Sherry discusses Pakistan-US ties with key American senator
Jul 31 2012
WASHINGTON: Pakistan’s Ambassador to the United States Sherry Rehman called on Senator Daniel K Inouye, a Democrat from Hawaii, and discussed Pakistan-US relations with him.
Senator Inouye is the senior most member of the US Senate. He has been a Senator since 1958 and chairs the Senate Appropriations Committee and the Sub-committee for Defence Appropriations.
Ambassador Sherry informed Senator Inouye that Pakistan attached great importance to its relationship with the United States, the Pakistani embassy here said.
The recent opening of the Pakistan ground lines of communication offered an opportunity to move forward on our common agenda of defeating terrorism.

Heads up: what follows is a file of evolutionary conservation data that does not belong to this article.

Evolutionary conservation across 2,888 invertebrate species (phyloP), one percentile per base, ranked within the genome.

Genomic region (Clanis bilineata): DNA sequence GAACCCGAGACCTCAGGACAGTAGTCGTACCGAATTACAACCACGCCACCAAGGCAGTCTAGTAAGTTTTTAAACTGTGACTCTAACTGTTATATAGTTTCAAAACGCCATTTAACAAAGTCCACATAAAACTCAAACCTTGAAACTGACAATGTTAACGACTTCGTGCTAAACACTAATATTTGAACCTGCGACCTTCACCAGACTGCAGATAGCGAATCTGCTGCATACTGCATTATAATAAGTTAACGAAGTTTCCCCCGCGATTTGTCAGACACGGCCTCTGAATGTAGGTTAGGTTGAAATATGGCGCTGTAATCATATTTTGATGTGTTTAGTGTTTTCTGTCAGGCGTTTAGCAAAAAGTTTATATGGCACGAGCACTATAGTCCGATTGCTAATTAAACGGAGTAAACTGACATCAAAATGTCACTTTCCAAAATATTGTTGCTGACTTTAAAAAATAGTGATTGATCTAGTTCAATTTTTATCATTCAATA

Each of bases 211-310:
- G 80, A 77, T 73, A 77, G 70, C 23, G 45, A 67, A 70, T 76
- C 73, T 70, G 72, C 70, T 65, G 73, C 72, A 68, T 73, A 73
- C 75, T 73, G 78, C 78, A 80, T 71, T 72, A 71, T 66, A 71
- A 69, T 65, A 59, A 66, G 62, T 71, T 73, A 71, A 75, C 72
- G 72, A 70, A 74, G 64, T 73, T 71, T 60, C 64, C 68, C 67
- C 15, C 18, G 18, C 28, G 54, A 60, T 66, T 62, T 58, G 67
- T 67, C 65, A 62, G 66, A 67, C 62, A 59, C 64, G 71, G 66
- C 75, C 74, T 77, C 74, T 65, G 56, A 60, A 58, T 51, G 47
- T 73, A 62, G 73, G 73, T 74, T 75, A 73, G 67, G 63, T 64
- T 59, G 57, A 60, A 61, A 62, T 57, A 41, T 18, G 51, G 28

She also appraised the Senator of Pakistan’s efforts to improve regional security and its relations with the neighboring countries.
Senator Inouye expressed his commitment and leadership for improving the Pakistan-US bilateral relations.
Namibia judge backs sterilised women
Jul 31 2012
A judge in Namibia has ruled that three women were sterilised without their informed consent but said there was no evidence this was because they were HIV-positive.
The case was brought by three women who opted to have Caesarean deliveries to reduce the risk of passing Aids to their babies.
Health officials had denied that the women were forcibly sterilised.
The women's lawyers say similar cases have been reported in nearby countries.
Judge Elton Hoff said the women had suffered physical and mental pain.
Damages would be decided at a later date, he said.